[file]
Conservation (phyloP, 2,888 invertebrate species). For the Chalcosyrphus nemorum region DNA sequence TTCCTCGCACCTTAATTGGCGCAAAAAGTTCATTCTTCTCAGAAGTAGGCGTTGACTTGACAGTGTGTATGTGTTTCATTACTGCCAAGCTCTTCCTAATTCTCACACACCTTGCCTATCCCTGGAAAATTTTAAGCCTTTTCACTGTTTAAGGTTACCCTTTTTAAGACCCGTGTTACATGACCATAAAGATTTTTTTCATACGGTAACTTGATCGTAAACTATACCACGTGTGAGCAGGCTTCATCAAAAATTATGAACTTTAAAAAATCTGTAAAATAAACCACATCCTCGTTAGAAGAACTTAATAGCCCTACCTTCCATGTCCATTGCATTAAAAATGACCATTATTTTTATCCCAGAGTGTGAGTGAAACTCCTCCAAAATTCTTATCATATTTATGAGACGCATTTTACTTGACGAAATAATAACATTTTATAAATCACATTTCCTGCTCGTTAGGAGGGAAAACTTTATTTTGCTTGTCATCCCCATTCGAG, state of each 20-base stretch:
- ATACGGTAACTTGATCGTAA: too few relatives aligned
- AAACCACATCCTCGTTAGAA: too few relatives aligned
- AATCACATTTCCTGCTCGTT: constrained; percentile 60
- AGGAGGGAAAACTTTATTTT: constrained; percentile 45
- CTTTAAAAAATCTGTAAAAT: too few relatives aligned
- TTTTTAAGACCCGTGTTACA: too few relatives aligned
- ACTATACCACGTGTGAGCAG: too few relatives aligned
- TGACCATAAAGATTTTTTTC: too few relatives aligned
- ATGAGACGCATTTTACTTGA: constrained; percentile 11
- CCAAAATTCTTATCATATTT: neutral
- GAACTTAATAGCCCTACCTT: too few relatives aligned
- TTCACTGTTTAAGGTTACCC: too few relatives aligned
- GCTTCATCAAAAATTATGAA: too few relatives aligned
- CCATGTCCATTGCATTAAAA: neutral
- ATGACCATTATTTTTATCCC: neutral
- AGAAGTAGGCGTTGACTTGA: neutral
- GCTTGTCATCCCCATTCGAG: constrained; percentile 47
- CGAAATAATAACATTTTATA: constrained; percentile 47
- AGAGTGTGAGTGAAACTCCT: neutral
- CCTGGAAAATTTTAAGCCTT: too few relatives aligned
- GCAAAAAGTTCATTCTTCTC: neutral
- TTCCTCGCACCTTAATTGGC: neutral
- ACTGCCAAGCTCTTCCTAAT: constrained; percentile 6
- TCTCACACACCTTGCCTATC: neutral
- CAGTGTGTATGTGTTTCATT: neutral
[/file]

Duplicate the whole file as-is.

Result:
Conservation (phyloP, 2,888 invertebrate species). For the Chalcosyrphus nemorum region DNA sequence TTCCTCGCACCTTAATTGGCGCAAAAAGTTCATTCTTCTCAGAAGTAGGCGTTGACTTGACAGTGTGTATGTGTTTCATTACTGCCAAGCTCTTCCTAATTCTCACACACCTTGCCTATCCCTGGAAAATTTTAAGCCTTTTCACTGTTTAAGGTTACCCTTTTTAAGACCCGTGTTACATGACCATAAAGATTTTTTTCATACGGTAACTTGATCGTAAACTATACCACGTGTGAGCAGGCTTCATCAAAAATTATGAACTTTAAAAAATCTGTAAAATAAACCACATCCTCGTTAGAAGAACTTAATAGCCCTACCTTCCATGTCCATTGCATTAAAAATGACCATTATTTTTATCCCAGAGTGTGAGTGAAACTCCTCCAAAATTCTTATCATATTTATGAGACGCATTTTACTTGACGAAATAATAACATTTTATAAATCACATTTCCTGCTCGTTAGGAGGGAAAACTTTATTTTGCTTGTCATCCCCATTCGAG, state of each 20-base stretch:
- ATACGGTAACTTGATCGTAA: too few relatives aligned
- AAACCACATCCTCGTTAGAA: too few relatives aligned
- AATCACATTTCCTGCTCGTT: constrained; percentile 60
- AGGAGGGAAAACTTTATTTT: constrained; percentile 45
- CTTTAAAAAATCTGTAAAAT: too few relatives aligned
- TTTTTAAGACCCGTGTTACA: too few relatives aligned
- ACTATACCACGTGTGAGCAG: too few relatives aligned
- TGACCATAAAGATTTTTTTC: too few relatives aligned
- ATGAGACGCATTTTACTTGA: constrained; percentile 11
- CCAAAATTCTTATCATATTT: neutral
- GAACTTAATAGCCCTACCTT: too few relatives aligned
- TTCACTGTTTAAGGTTACCC: too few relatives aligned
- GCTTCATCAAAAATTATGAA: too few relatives aligned
- CCATGTCCATTGCATTAAAA: neutral
- ATGACCATTATTTTTATCCC: neutral
- AGAAGTAGGCGTTGACTTGA: neutral
- GCTTGTCATCCCCATTCGAG: constrained; percentile 47
- CGAAATAATAACATTTTATA: constrained; percentile 47
- AGAGTGTGAGTGAAACTCCT: neutral
- CCTGGAAAATTTTAAGCCTT: too few relatives aligned
- GCAAAAAGTTCATTCTTCTC: neutral
- TTCCTCGCACCTTAATTGGC: neutral
- ACTGCCAAGCTCTTCCTAAT: constrained; percentile 6
- TCTCACACACCTTGCCTATC: neutral
- CAGTGTGTATGTGTTTCATT: neutral